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County to pay $378K special prosecutor bill

Bill will drain fiscal 2013 contingency fund by 75 percent

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WOODSTOCK – Its legal options exhausted and a court order in hand, the McHenry County Board will pay the full remaining amount billed by two special prosecutors appointed to investigate vindicated State’s Attorney Lou Bianchi.

The board’s Finance and Audit Committee will vote Tuesday morning to recommend paying $378,327 to settle the bill of special prosecutors Henry Tonigan, Thomas McQueen and computer forensics firm Quest Diagnostics. The county’s legal appeal of the charges officially ended with a March 28 court order to pay the bill.

The order comes from McHenry County Judge Gordon Graham, who appointed Tonigan and McQueen four years ago. The bill includes almost $29,000 in interest – a 6 percent annual interest and a per diem interest for every day the bill goes unpaid.

County Board Chairwoman Tina Hill, R-Woodstock, said she is not happy with paying the bill, but said she is satisfied the affair resulted in a new law that curtails judges’ ability to appoint special prosecutors – a county judge last year rejected two other special prosecutor requests.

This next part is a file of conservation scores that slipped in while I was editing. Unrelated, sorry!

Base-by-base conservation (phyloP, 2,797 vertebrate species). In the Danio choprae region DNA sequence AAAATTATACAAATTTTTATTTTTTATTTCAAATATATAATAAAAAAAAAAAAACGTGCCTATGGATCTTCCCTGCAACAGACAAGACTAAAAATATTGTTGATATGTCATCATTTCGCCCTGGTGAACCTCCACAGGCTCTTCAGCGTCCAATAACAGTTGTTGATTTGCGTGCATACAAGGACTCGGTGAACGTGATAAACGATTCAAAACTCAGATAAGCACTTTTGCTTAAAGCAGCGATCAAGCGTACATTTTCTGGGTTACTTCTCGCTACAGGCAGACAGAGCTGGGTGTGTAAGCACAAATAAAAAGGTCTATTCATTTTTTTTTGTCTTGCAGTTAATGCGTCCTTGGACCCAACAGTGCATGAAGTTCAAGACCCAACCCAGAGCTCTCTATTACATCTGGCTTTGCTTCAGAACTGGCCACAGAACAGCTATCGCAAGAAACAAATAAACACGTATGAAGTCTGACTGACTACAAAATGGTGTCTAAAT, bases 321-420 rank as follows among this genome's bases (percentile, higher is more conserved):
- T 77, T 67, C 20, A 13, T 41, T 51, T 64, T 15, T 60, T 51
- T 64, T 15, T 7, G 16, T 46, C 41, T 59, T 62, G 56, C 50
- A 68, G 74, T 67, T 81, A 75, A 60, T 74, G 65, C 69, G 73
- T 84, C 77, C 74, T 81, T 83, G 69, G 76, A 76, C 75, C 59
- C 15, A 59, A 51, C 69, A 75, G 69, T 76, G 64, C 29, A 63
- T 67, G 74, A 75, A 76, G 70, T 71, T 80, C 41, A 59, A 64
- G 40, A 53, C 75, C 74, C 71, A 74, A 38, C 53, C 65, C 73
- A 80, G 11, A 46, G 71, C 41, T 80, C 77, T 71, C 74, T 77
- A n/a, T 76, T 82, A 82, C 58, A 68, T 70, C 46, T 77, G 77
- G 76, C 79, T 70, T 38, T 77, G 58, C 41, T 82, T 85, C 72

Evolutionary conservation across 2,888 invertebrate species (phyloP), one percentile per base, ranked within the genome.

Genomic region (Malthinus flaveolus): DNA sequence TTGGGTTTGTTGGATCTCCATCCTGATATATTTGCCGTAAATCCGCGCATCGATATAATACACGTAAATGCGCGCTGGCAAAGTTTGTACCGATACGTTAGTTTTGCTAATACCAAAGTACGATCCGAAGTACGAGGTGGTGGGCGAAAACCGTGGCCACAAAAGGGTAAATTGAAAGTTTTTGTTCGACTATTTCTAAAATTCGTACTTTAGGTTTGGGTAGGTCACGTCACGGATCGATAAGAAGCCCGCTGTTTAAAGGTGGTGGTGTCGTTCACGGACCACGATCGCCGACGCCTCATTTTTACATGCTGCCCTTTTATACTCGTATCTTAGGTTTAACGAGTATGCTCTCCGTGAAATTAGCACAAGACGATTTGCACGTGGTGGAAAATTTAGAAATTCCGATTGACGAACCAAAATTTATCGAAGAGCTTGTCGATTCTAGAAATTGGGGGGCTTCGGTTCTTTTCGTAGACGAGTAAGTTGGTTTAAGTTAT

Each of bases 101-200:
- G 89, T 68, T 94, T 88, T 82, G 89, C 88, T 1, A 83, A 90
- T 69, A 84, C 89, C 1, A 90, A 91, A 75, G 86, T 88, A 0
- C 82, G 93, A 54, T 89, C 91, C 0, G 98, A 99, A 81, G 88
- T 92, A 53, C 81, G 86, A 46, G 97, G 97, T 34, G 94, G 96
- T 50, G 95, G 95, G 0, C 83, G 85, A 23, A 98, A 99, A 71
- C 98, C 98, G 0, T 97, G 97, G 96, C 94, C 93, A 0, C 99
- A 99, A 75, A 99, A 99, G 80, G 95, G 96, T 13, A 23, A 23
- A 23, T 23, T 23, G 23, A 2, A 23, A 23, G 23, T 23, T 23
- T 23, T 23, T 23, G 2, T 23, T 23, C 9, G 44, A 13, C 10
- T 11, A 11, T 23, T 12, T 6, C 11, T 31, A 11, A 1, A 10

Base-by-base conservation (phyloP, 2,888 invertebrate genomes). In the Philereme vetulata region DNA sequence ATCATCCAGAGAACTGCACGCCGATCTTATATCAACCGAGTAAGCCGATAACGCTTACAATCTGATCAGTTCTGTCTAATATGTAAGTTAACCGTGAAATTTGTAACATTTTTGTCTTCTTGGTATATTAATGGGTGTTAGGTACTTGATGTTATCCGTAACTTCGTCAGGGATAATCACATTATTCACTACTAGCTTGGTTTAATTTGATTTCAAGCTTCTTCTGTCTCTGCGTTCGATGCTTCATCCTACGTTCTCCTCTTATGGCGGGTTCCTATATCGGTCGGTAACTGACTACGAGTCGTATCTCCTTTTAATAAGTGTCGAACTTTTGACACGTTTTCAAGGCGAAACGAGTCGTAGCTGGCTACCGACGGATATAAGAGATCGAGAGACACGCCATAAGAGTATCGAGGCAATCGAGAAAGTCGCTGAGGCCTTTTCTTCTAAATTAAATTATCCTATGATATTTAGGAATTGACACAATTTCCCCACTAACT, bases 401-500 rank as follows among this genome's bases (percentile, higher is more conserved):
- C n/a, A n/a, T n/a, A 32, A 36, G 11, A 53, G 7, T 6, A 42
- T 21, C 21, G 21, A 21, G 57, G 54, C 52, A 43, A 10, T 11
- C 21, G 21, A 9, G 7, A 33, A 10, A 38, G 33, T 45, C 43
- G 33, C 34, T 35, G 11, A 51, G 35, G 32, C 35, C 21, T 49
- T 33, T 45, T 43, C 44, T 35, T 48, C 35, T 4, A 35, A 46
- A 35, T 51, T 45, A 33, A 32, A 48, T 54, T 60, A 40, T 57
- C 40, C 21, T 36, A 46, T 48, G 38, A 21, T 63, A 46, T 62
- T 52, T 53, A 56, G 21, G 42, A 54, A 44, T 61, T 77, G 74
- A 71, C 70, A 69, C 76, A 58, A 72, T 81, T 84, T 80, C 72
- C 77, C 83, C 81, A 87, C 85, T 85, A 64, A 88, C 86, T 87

“What I’m satisfied with is that our legislative delegation was able to pass some restrictions on how special prosecutors can be employed and the cost,” Hill said. “This isn’t a good day for McHenry County, but these are the rules, and they’re the rules we have to play by.”

Like previous payments, the resolution before the committee takes it out of the $500,000 contingency fund, draining it for fiscal 2013 by 75 percent. However, the committee could decide to take the payment from county government’s general fund reserve, which ended fiscal 2012 with $53.2 million.

The payment will go before the full County Board next week for official approval.

This bill will bring the amount taxpayers have footed for the investigation to almost $780,000. It does not count the possibility that county taxpayers will have to pay for McQueen’s legal defense against a civil-rights lawsuit brought against him by Bianchi and his fellow acquitted defendants.

Graham appointed Tonigan and McQueen in 2009 to investigate claims by Bianchi’s former secretary that he had her do campaign work for him on taxpayer time. A special grand jury handed down 21 corruption counts against Bianchi, and six against his subsequent secretary, Joyce Synek.

Graham authorized McQueen and Tonigan to expand their investigation, which resulted in three more charges against Bianchi, and one each against state’s attorney investigators Ron Salgado and Michael McCleary.

In two bench trials in 2011, a Winnebago County judge acquitted Bianchi and Synek of all charges without the defense having to call a single witness. The judge threw out the charges against Salgado and McCleary.